I care for a foster child who is obese. She is four-and-a-half years old and wears size 12 clothes. When she’s at our home (four days a week), I feed her appropriately sized meals, and she rarely asks for snacks. At her mother’s, however, I suspect she helps herself to food whenever she wants. What can I do beyond what I am doing to help her to lose weight?
Childhood obesity is becoming more prevalent. Obese children are at risk of becoming obese adults, with all the health problems associated with excess weight. The most obese adults are likely to have been obese children. Is it nature or nurture? Most likely, both are involved, but since we cannot change our genetic endowment, we should focus our attention on those things that can be changed.
Weight control for overweight children is no easier than it is for overweight adults, except in one respect: children are still growing in height, so that simple weight stabilization rather than weight loss can be a reasonable goal. Not surprisingly, addressing the obese child requires consistency on the part of all caregivers involved. What the child is fed and what her level of physical activity is for four days a week is irrelevant if the expectations are different for the other three days. A four-year-old has already developed a set of eating behaviors that will require a concerted effort to change.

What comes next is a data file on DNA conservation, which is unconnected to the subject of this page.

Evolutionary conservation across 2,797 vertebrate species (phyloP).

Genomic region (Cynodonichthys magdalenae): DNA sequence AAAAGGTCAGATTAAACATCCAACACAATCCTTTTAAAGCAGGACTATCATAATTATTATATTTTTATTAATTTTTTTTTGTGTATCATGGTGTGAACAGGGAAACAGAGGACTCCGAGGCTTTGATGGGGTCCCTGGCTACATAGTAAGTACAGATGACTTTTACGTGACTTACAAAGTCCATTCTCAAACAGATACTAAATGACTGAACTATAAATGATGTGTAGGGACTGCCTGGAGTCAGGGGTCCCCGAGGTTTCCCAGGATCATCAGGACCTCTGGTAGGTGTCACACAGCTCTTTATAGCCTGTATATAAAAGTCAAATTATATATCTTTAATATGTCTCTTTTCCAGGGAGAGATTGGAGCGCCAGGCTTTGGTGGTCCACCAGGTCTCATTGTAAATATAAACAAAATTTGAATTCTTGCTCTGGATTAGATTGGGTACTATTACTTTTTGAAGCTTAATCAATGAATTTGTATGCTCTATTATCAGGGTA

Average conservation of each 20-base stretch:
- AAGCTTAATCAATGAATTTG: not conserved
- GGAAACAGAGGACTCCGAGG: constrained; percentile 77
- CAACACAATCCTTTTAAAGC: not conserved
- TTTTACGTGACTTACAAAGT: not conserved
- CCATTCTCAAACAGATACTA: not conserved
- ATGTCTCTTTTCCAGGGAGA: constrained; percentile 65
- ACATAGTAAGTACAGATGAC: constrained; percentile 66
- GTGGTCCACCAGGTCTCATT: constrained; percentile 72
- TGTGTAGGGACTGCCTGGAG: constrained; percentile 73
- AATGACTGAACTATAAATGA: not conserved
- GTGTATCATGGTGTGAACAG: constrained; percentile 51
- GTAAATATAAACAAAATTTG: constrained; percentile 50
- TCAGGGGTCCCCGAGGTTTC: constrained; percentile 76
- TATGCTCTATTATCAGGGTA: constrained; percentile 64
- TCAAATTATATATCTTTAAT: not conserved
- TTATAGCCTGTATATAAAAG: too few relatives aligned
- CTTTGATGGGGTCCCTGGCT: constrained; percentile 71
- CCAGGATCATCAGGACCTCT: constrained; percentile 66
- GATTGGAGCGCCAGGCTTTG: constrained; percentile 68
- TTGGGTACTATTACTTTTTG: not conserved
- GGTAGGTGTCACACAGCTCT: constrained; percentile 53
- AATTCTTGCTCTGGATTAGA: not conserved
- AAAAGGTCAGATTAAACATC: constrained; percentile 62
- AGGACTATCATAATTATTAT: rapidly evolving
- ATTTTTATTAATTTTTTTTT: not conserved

In the case of a child in foster care, the child welfare authorities need to take the obesity seriously and look more closely at this child’s environment for the 43% of the week that she is not in your care!